Pieces of April

It has been a while since I did a movie review. Maybe it's time.

I saw Pieces of April early last spring with my family.

I wanted to write about it then, but I had just done a spate of movie reviews so I saved a note as draft with the subject "Pieces of April" and a two-word reminder to get me thinking about the movie. It read "pristine disasters."

Contrary to how most guys were probably coaxed into seeing this independently styled film with the art-house feel, I was not drawn to this movie because of Katie Holmes.

In fact, until I saw this movie, I didn't even know who she was. If you haven't seen Pieces of April yet because you were put off by Ms. Holmes' terrible acting in other films (Batman Begins, for instance), or you find her behaviour in this idiotically nicknamed "TomKat" fiasco abhorrent, put those concerns aside for this movie.

I was drawn to it first because the wonderful Oliver Platt plays Jim Burns, April's concerned and overworked father, defending (often to his detriment) a daughter that sometimes seems determined to fuck everything up. Of all the names associated with the film (including Peter Hedges, Patricia Clarkson and Derek Luke), it was his name that motivated me to see it.

The premise for the film is that the oldest daughter of the Burn's family, April, has invited her parents, siblings, and senile grandmother to Thanksgiving dinner for the first time. April is the black sheep of the family, living in a run-down apartment complex with her new boyfriend, Bobby (Derek Luke) and eking out those tentative existences that disaster-prone young women seem to spin out of a mixture of dreams, goodwill clothes, and cheap plastic. The story unfolds over the course of Thanksgiving day, following the two independent threads on a collision course: the Burn's leaving from their home in the country to drive to the city for dinner, fretting over the entire trip about what they will find there, and April, attempting to surmount a rapidly growing pile of problems to cook a dinner her family will be proud of.

Mr. Platt, of course, turns out an excellent performance. So does the rest of the cast. Derek Luke, fighting to be the hero his girlfriend needs, is heartwarming and believable. Patricia Clarkson shines as the bitter, cancer-riddled mother, incapable of believing her daughter will get anything right. Katie Holmes delivers a wonderful performance as the perpetual 'bad girl' of the family, trying in the best way she knows how to do something for which they will love her. The supporting cast of apartment neighbors to April is engaging and funny, making us glower with indignation at their injustices but also smile with pride at their hospitality.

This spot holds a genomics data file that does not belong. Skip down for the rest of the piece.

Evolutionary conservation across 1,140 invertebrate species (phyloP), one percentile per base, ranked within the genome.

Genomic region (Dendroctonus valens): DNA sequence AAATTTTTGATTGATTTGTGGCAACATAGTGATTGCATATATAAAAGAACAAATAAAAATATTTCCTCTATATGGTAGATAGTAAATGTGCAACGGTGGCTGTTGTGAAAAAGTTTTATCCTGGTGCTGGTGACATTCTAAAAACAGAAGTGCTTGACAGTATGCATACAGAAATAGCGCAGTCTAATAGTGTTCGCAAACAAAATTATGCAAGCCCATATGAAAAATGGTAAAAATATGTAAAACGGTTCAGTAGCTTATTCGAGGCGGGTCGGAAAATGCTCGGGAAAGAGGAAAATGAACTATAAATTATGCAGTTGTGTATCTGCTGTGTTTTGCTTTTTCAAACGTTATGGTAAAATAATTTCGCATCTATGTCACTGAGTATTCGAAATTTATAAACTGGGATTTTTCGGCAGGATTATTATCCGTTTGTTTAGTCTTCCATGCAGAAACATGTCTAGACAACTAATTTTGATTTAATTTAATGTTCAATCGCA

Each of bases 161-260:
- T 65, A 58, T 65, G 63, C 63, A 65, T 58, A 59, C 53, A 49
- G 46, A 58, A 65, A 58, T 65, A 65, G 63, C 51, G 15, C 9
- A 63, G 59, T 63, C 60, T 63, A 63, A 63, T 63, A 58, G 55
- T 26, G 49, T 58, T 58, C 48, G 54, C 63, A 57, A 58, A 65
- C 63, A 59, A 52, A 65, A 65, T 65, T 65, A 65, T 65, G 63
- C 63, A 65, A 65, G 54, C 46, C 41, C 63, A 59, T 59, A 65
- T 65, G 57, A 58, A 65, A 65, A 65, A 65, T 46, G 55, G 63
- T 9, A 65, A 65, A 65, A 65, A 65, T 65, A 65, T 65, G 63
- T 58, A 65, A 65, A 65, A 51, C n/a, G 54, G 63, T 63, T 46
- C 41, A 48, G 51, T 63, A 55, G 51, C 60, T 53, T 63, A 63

Peter Hedges' screenplay is sharp, burning with a sarcastic wit and moments of truth. It makes a celebration of the odd mixture of kindness and coldheartedness that all American cities seem to foster, especially around the holidays when things become stressful. The actors seem to understand this awkwardness and it bleeds into their performances in subtle, believable ways.

The camera work captures a quirky art film style without being pointlessly distracting. There are almost no wide shots and the part of the movie that follows April almost gives you a sense of claustrophobia, all shot as it is in tiny apartment kitchens and hallways. I don't think any soundstages were used. The combination of this style of cinematography and the use of a low quality, almost home-video-esque film effect makes the viewer feel as if you really have stepped into someone else's holiday story.

Guys, bring your sense of youthful compassion. Ladies, bring Kleenex.

The movie is heart wrenching, heart warming, and lovely. It captures the essence of the modern American holiday season in myriad ways I can't even begin to describe. It portrays each disaster as a pristine portion of a larger whole, a whole that cannot be reached without hope. Hope that we will succeed. Hope that our family will have grace for us. Hope that the holiday season might turn out to be about more than properly cooked turkey and snide remarks about our siblings' past failures.

In short: if you're looking for a different kind of holiday movie this year, I highly recommend Pieces of April.

Thursday, September 15, 2005